Why use resource-intensive, heavily polluting decorations to spook up your home for Halloween when you can use all-natural Mother Nature-approved ones instead?

When doing your Halloween decorating this year, think natural. Instead of creepy plastic pumpkins and menacing polystyrene grave markers, decorate for fall holidays with natural materials like pumpkins, dried corn, gourds, leaves and grasses. By avoiding plastic, foam and other nonrenewable, petroleum-based products, you will be using materials that can be composted at the end of the season rather than being thrown in our landfills. And, if you are carving pumpkins, you can save the seeds to roast for a tasty, zinc-rich snack. Incidentally, according to WebMD, zinc has been shown to reduce cold symptoms — something all too prevalent this time of year.
green Halloween
The author’s all-natural Halloween decoration

A Halloween favorite: spooky flickering candles inside carved pumpkins. But even scarier than the glow they cast is the chemicals released from the paraffin in wax candles and the fact they are petroleum based as well. Try organic soy candles instead. They last longer, are healthier for your lungs and come from a renewable source. Or, you can avoid fire all together and use flameless LED candles.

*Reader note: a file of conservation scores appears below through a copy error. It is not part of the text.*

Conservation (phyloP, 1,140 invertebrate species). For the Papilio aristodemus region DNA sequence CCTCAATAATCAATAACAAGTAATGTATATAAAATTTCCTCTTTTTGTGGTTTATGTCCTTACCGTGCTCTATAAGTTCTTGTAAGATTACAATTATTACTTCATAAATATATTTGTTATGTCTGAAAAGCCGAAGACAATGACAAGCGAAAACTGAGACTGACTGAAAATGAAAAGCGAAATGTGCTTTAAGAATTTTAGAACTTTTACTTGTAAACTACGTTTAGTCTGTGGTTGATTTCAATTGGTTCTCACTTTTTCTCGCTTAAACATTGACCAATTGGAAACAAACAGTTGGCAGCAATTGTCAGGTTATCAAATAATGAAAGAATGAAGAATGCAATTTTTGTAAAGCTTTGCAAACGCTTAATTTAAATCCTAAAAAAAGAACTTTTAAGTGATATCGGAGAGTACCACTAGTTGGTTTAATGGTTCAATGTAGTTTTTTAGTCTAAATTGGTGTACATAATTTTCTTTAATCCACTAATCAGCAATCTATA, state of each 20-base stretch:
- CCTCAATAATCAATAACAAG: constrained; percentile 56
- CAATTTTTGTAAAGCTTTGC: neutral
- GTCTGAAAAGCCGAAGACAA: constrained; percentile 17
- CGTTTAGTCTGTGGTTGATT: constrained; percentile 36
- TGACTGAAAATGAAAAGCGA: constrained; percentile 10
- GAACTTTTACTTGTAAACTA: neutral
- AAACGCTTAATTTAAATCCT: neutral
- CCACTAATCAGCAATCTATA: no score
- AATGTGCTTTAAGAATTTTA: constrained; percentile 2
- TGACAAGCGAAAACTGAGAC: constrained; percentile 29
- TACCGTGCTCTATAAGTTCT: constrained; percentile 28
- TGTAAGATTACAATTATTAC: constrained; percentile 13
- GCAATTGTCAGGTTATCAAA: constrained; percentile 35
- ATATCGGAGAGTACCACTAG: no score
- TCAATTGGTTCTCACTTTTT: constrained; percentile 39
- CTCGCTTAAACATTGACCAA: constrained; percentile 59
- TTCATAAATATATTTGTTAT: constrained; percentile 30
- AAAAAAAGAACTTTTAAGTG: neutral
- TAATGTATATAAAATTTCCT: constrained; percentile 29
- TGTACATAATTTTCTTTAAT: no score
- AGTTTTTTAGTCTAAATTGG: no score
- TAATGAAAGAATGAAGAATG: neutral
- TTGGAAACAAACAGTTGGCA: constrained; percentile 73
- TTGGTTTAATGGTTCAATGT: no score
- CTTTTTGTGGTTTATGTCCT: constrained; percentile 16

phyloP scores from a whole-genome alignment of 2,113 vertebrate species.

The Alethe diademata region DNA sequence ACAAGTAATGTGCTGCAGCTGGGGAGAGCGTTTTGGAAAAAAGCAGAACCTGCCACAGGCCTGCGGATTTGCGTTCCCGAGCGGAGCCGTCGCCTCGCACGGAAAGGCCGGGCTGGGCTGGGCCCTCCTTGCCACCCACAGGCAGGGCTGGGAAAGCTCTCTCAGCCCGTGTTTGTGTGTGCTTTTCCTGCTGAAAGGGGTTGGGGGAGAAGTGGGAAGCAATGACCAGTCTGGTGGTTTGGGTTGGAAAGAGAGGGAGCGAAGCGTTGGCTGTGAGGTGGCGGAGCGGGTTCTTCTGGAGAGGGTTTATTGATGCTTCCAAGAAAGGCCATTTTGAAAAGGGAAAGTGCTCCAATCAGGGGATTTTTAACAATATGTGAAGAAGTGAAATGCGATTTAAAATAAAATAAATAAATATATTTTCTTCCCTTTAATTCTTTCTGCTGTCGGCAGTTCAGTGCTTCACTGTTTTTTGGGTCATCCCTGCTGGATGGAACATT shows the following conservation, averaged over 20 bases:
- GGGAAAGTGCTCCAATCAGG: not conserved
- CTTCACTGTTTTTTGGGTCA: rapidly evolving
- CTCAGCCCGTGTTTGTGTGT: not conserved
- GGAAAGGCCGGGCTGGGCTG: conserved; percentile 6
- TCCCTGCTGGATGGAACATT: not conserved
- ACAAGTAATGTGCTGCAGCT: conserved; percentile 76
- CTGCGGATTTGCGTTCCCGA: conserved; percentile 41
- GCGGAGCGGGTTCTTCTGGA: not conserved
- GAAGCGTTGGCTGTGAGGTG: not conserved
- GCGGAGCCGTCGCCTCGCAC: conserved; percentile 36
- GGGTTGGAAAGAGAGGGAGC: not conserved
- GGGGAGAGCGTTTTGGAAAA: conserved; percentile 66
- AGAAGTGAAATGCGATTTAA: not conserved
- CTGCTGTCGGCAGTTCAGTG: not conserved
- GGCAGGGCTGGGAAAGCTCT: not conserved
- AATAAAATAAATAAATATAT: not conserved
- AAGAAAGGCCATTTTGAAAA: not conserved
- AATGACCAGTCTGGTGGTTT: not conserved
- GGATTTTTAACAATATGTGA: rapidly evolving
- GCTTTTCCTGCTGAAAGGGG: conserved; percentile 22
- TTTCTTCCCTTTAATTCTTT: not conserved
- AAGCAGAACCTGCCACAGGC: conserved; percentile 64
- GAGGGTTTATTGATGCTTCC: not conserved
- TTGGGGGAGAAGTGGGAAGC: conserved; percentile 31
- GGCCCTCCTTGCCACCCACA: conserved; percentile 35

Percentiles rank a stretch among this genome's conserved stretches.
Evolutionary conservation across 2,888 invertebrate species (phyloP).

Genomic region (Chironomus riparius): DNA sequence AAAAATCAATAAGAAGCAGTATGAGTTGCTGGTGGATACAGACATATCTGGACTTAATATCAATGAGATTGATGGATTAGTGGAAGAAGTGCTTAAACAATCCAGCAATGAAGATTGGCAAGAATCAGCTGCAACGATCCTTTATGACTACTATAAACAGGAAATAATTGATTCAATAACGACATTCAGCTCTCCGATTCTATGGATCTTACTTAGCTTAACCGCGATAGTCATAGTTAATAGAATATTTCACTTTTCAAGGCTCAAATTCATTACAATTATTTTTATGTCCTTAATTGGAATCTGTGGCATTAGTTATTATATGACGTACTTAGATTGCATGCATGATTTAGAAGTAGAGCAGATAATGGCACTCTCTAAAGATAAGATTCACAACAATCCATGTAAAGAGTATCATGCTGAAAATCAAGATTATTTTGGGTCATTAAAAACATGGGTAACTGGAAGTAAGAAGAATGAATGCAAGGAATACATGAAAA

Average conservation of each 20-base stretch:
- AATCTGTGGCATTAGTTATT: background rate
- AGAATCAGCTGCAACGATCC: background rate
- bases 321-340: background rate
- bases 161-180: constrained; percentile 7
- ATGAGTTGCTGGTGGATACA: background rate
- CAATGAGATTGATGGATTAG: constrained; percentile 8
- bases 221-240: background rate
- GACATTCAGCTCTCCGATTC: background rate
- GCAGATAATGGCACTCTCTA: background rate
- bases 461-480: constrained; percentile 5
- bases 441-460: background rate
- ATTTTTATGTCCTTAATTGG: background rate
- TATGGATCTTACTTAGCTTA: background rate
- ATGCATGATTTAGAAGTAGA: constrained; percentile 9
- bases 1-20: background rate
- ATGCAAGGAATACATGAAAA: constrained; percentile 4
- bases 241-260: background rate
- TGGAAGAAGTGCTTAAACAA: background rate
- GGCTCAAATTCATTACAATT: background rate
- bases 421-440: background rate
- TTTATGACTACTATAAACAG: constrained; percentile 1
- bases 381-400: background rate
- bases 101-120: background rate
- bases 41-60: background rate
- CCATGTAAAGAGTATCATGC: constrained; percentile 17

Here is what the National Fire Protection Association has to say on the subject:
“It is safest to use a flashlight or battery-operated candles in a jack-o-lantern. If you use a real candle, use extreme caution. Make sure children are watched at all times when candles are lit. “When lighting candles inside jack-o-lanterns, use long fireplace-style matches or a utility lighter. Be sure to place lit pumpkins well away from anything that can burn and far enough out of way of trick-or-treaters, doorsteps, walkways and yards.”
Some great byproducts of decorating with natural materials include supporting local farmers and saving on the fuel needed to bring your pumpkin from the field to house. So, leave the giant, scary footprint to Frankenstein and tread lightly this year with natural decorations. For more tips on putting the green in Halloween, visit greenhalloween.org.